I bought a wall planner on Friday the 3rd of January, took it home and laid it out flat, on the living room floor. I started looking at dates over 6 months away which I thought would be suitable to host a wine event, which I’d created and co-organised last year called, “What’s In Your Glass?”. It’s a wine festival designed to promote the kind of wine (and food) that I love and write about regularly as The Wine Idealist, and set in my hometown of, deceptively beautiful, Newcastle.
My fine point marker scribbled WIYG inside a pink square on my newly acquired wall planner, dated Sunday, the 28th of September. Springtime would be in full swing, so the sun would be shining on a bright clear day, which is perfect for indulging in all the good things in life… eating, drinking, and merrymaking.
My partner in wine to help out this year, was Andrew Clifton-Smith, sommelier, wine bar owner, and one half of Newcastle’s wine knights, inGRAPESweTRUST. Together, we would present What’s In Your Glass? 2014: A celebration of real wine, and a chance for Newcastle to, again, prove that it, too, can hold its own when it comes to the sorts of wine events that are usually reserved for the capital city. With an exclusive focus on Australian and New Zealand natural, organic and biodynamic wines, as well as an assemblage of four of Newcastle’s finest and best restaurants, and live music, What’s In Your Glass? is Newcastle’s own regional version of RAW, Real Wine Fair, and Rootstock all rolled into one.
Nine months after I had scribbled in the date, September 28th was looming large. We’d managed to sink and retrieve six bottles of fine Australian and New Zealand wine – Si Vintners White, 2013 – Krinklewood Semillon, 2012 – Harkham River Burgundee, 2012 – Bobar Syrah, 2013 – Macquariedale Matthew Merlot, 2013 – and, Pyramid Valley Growers Pinot Noir, 2010 – into the mouth of the Hunter River, in Newcastle Harbour, with thanks to a small dive team from DSS Newcastle. The PVC pipes the six bottles had been encased in had filled up with mud and muck, and even a few tiny crustaceans, which made them stink a bit, but the wax I’d used to ensure the enclosures were completely sealed had prevented any unwanted contamination of salt water or mud into the wine.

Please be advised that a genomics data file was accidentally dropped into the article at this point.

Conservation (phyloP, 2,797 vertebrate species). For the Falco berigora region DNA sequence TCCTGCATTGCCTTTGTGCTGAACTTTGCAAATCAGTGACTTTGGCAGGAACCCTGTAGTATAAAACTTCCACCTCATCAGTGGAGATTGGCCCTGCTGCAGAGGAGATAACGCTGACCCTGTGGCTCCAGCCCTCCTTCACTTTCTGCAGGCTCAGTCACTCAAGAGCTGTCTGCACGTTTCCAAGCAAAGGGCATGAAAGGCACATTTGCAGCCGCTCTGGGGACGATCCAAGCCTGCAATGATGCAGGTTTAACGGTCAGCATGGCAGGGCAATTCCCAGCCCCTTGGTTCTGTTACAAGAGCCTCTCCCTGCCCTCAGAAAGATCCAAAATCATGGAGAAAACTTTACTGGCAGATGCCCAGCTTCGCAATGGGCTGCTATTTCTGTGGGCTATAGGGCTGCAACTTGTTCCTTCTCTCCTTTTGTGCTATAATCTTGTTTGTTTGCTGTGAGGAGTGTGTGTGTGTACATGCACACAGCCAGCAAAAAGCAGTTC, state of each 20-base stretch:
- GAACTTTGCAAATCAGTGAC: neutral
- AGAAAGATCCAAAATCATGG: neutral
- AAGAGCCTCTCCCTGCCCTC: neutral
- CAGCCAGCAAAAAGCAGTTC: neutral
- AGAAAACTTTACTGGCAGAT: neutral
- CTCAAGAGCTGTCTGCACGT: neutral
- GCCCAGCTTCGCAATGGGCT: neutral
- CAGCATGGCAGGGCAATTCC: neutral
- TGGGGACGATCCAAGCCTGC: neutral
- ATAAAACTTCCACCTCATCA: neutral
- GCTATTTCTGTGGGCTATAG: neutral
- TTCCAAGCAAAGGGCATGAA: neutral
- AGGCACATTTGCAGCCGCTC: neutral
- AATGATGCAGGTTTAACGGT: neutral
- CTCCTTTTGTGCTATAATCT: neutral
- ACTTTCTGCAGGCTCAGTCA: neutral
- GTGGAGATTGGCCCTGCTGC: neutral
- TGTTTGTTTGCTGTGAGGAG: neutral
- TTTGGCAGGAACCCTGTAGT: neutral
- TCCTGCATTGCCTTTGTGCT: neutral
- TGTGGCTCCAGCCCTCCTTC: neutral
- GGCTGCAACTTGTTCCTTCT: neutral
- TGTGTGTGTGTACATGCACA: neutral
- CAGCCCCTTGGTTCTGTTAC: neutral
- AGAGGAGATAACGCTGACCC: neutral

The sunken wine tasting was meant to be a blind tasting, but due to the extreme efficiency of some of the staff at WIYG, we weren’t able to immediately locate some of the sunken wine’s land loving counterparts. The six un-sunken bottles had been stored directly next to the sunken wine, in an identical blue milk crate, so that they would be together, and therefore readily accessible when the time came to taste them, but unfortunately, they had been moved somewhere else. As a result, a brief panic ensued, and, in order to keep the day running on time and to schedule, we had to start the tasting with what bottles we did have on hand, and therefore we couldn’t conduct the tasting blind, as we had hoped. When we eventually found those missing bottles (they’d been packed away with the stock for the Son’s Real Wine Bar) we were at least able to complete a revealing compare and contrast of the sunken vs land, wine tasting.